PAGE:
Greece’s coalition government is preparing to begin implementing prior actions agreed with the country’s international creditors, in the context of the third review of the bailout program that will begin in the autumn, immediately after the German elections.
According to government sources, the third review could be concluded by Christmas.
An initial meeting to begin the third review will be scheduled in August, possibly in Brussels. This meeting will be useful in order to take stock of the situation thus far and plan ahead. The first meeting is also expected to decide how many more reviews will be necessary before the bailout program expires in 2018.
In the context of the third review, creditors are reportedly expected to put forth fresh demands, focusing on slashing social benefits, reforming public administration and the civil service.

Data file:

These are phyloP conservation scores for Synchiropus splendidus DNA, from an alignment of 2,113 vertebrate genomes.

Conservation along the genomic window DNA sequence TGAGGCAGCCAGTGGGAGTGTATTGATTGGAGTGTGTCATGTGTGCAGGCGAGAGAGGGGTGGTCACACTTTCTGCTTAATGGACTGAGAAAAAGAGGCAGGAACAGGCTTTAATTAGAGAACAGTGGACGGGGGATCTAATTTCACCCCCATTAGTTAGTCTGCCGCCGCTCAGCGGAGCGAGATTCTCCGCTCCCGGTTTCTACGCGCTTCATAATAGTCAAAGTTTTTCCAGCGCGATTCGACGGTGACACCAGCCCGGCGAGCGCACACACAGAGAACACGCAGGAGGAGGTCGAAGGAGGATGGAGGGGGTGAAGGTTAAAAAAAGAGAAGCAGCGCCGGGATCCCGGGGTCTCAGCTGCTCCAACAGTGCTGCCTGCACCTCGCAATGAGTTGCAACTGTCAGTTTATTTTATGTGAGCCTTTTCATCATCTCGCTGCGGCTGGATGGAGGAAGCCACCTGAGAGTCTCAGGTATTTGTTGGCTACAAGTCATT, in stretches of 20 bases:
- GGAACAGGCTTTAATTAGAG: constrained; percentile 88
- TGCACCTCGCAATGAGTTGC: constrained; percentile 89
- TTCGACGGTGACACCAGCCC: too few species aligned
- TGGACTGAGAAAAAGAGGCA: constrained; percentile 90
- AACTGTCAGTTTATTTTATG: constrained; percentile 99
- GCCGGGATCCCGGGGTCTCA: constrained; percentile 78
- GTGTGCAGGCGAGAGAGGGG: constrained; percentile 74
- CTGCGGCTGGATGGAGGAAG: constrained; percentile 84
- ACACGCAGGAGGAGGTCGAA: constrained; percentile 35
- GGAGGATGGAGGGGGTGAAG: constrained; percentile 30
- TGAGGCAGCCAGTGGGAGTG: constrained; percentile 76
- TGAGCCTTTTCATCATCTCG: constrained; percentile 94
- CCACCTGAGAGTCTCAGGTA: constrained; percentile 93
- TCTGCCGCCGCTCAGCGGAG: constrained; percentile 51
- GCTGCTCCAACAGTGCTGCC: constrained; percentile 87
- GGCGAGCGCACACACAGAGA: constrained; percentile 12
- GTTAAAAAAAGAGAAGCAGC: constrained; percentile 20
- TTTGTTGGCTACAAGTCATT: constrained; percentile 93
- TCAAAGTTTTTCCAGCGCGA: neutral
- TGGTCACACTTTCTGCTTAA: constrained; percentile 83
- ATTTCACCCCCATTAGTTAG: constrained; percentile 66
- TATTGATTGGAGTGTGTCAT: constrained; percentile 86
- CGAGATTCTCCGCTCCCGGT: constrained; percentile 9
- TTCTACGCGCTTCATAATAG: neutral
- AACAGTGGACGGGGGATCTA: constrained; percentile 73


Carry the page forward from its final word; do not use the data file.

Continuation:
According to local media reports, the Greek government is concerned that the International Monetary Fund will table especially tough demands and Athens may even seek to have the IMF ousted from the program it recently agreed to join.
In the meantime, before talks with creditors officially begin, it is reported that the government is keen to push a series of measures through parliament as soon as possible. If all necessary prior actions are agreed upon and pushed through the House by November or December, a swift conclusion of the review could ensue.
The new round of talks with creditors coincides with the drafting of the new budget which will incorporate measures worth 543 million euros to bridge a fiscal gap in 2018. Media reports point out that Athens may come under severe pressure to implement additional measures as the IFM forecasts suggest fiscal targets will not be met.
However, Greek officials are optimistic that the country’s economy is on track for sustainable recovery and is meeting all agreed targets.
Greece’s central government attained a primary budget surplus of 3.05 billion euros in the first seven months of the year, beating its target by 955 million euros thanks to lower spending, finance ministry data showed this week.
The government is aiming for a general government primary budget surplus of 1.9 percent of GDP this year. The bailout target is for a primary surplus of 1.75 percent of GDP./ΙΒΝΑ